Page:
“The United States has the power to give Ukraine what it needs to win and ensure Putin and his thugs personally feel the pain of this ruthless and unlawful invasion,” Scott said. “We must use it.”

Scott and 41 other Republican senators implored President Biden last week to boost Ukrainian air power through the transfer of planes. On Sunday, nearly 60 members of the House’s bipartisan Problem Solvers Caucus asked the White House to reconsider rejection of the Polish fighter jet deal.

“Russia’s advantage in this domain could soon develop into air dominance if the Ukrainians do not receive necessary military aid,” members wrote in a statement. “This is a pragmatic solution to expeditiously provide the Ukrainians with aircraft that Ukrainian pilots have flown and their service members can maintain.”

Air Force Gen. Tod Wolters, the commander of U.S. forces in Europe, has spoken out against the Polish offer, saying it would not “appreciably increase the effectiveness of the Ukrainian air force.” The U.S. and its NATO allies should instead supply Ukraine with more anti-tank and air-defense systems, he said.

“The Ukrainians are making excellent use of these weapons now,” Wolters said in a statement. “Although Russian air capabilities are significant, their effectiveness remains limited due to Ukrainian strategic, operational and tactical ground-based air defense systems.”

The air space over Ukraine remains contested, according to defense officials, with Russia failing to achieve air superiority three weeks into its invasion of Ukraine. Russia’s military far outnumbers Ukraine’s, however, and its forces still have 90% of combat power available, a U.S. defense official said Tuesday.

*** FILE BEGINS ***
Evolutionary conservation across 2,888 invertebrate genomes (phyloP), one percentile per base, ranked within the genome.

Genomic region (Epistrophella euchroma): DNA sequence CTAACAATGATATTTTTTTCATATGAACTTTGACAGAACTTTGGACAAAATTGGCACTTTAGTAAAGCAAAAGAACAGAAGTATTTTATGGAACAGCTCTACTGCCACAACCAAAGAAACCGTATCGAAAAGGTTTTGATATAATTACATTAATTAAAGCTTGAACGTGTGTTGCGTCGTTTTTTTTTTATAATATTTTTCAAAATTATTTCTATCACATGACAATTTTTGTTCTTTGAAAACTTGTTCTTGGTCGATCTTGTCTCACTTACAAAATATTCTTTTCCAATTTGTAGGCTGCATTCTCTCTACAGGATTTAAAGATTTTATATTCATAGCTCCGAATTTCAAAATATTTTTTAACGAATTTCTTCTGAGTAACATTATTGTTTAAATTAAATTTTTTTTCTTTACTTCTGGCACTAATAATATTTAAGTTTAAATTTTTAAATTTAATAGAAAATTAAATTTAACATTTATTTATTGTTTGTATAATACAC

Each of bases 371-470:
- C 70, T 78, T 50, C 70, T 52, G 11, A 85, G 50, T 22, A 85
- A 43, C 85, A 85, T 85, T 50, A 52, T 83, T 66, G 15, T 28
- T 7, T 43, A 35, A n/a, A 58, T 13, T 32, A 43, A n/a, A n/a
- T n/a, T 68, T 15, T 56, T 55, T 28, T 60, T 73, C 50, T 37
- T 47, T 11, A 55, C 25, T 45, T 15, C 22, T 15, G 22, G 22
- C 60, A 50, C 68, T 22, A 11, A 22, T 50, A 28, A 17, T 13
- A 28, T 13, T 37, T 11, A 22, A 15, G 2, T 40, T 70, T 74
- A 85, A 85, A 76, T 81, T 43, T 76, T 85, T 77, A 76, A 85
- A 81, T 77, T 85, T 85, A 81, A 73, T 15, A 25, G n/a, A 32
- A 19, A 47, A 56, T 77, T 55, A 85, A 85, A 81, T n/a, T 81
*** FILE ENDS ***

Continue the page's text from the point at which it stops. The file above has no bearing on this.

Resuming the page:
There was no broad support on Capitol Hill on Wednesday to institute a no-fly zone despite Zelenskyy's impassioned appeal. Though sympathetic to Ukraine's plight, lawmakers remained jittery that directly involving American or NATO forces would plunge the U.S. into a war with another nuclear power.

“Zelenskyy called on us to be leaders of the world and the leaders of peace,” said Rep. Sara Jacobs, D-Calif. “That means not getting the world — and the billions of civilians who would be impacted — into a nuclear war.”

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Svetlana Shkolnikova covers Congress for Stars and Stripes. She previously worked with the House Foreign Affairs Committee as an American Political Science Association Congressional Fellow and spent four years as a general assignment reporter for The Record newspaper in New Jersey and the USA Today Network. A native of Belarus, she has also reported from Moscow, Russia.